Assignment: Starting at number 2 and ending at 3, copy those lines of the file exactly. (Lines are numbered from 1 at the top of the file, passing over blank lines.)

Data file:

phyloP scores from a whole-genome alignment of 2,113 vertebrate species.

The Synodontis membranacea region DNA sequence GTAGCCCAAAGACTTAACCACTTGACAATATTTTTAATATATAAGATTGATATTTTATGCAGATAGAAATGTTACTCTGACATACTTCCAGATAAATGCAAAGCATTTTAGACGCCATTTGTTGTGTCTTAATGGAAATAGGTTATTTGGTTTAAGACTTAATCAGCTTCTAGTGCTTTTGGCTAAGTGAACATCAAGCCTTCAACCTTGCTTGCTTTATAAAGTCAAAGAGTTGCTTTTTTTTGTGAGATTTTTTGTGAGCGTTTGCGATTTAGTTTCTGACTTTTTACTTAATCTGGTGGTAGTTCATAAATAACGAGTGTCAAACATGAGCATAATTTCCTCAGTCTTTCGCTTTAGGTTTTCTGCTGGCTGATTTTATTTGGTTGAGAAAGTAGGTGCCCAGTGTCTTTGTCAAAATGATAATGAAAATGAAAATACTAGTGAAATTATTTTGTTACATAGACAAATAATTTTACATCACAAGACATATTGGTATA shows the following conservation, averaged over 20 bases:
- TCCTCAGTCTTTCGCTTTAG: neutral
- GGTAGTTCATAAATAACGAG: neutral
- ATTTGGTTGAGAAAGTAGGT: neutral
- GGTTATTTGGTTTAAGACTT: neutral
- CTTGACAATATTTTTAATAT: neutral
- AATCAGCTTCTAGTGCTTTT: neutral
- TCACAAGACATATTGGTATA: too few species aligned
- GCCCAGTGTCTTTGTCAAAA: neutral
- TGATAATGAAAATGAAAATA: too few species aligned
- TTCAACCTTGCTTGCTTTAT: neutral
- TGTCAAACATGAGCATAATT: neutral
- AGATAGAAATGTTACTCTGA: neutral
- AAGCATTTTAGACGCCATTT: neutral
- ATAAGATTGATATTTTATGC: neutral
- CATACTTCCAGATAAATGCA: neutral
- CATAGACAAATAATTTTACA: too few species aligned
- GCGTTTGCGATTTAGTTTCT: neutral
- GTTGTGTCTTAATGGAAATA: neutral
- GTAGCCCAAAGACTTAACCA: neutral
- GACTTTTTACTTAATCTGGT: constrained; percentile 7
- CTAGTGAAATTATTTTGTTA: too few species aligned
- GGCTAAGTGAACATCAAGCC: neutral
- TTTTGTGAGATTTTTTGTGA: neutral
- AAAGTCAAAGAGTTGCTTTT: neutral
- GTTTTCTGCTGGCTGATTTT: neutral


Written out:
The Synodontis membranacea region DNA sequence GTAGCCCAAAGACTTAACCACTTGACAATATTTTTAATATATAAGATTGATATTTTATGCAGATAGAAATGTTACTCTGACATACTTCCAGATAAATGCAAAGCATTTTAGACGCCATTTGTTGTGTCTTAATGGAAATAGGTTATTTGGTTTAAGACTTAATCAGCTTCTAGTGCTTTTGGCTAAGTGAACATCAAGCCTTCAACCTTGCTTGCTTTATAAAGTCAAAGAGTTGCTTTTTTTTGTGAGATTTTTTGTGAGCGTTTGCGATTTAGTTTCTGACTTTTTACTTAATCTGGTGGTAGTTCATAAATAACGAGTGTCAAACATGAGCATAATTTCCTCAGTCTTTCGCTTTAGGTTTTCTGCTGGCTGATTTTATTTGGTTGAGAAAGTAGGTGCCCAGTGTCTTTGTCAAAATGATAATGAAAATGAAAATACTAGTGAAATTATTTTGTTACATAGACAAATAATTTTACATCACAAGACATATTGGTATA shows the following conservation, averaged over 20 bases:
- TCCTCAGTCTTTCGCTTTAG: neutral